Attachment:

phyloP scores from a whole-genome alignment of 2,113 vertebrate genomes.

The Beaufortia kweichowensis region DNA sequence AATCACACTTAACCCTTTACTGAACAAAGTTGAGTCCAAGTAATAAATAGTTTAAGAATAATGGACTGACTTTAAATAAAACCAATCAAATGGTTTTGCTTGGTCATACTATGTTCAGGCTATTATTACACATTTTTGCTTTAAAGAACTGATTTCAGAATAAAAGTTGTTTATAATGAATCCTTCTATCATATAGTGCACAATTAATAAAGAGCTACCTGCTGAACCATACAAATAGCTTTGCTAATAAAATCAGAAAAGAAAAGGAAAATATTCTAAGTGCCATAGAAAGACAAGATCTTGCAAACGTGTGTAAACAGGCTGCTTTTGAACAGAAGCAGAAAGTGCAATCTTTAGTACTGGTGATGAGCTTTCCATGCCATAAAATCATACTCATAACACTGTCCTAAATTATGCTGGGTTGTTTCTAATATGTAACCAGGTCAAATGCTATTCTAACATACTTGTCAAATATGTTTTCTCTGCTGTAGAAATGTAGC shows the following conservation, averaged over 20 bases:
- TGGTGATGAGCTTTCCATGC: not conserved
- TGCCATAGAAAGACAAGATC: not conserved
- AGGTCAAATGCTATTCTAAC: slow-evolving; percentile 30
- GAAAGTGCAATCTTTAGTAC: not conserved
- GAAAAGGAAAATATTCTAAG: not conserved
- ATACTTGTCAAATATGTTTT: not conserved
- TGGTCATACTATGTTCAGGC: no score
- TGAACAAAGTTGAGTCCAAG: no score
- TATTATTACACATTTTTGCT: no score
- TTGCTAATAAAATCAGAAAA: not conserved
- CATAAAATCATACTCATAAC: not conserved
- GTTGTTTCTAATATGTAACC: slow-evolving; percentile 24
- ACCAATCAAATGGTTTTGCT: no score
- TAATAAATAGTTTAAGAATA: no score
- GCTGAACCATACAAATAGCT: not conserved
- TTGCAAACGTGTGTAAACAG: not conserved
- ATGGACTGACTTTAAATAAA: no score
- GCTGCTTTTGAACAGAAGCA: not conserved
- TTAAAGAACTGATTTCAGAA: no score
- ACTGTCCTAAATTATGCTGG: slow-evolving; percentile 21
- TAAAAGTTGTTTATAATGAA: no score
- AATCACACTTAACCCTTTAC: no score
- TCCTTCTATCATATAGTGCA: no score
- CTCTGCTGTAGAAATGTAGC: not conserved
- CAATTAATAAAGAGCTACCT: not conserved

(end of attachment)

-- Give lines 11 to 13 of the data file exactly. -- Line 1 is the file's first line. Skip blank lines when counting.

- TATTATTACACATTTTTGCT: no score
- TTGCTAATAAAATCAGAAAA: not conserved
- CATAAAATCATACTCATAAC: not conserved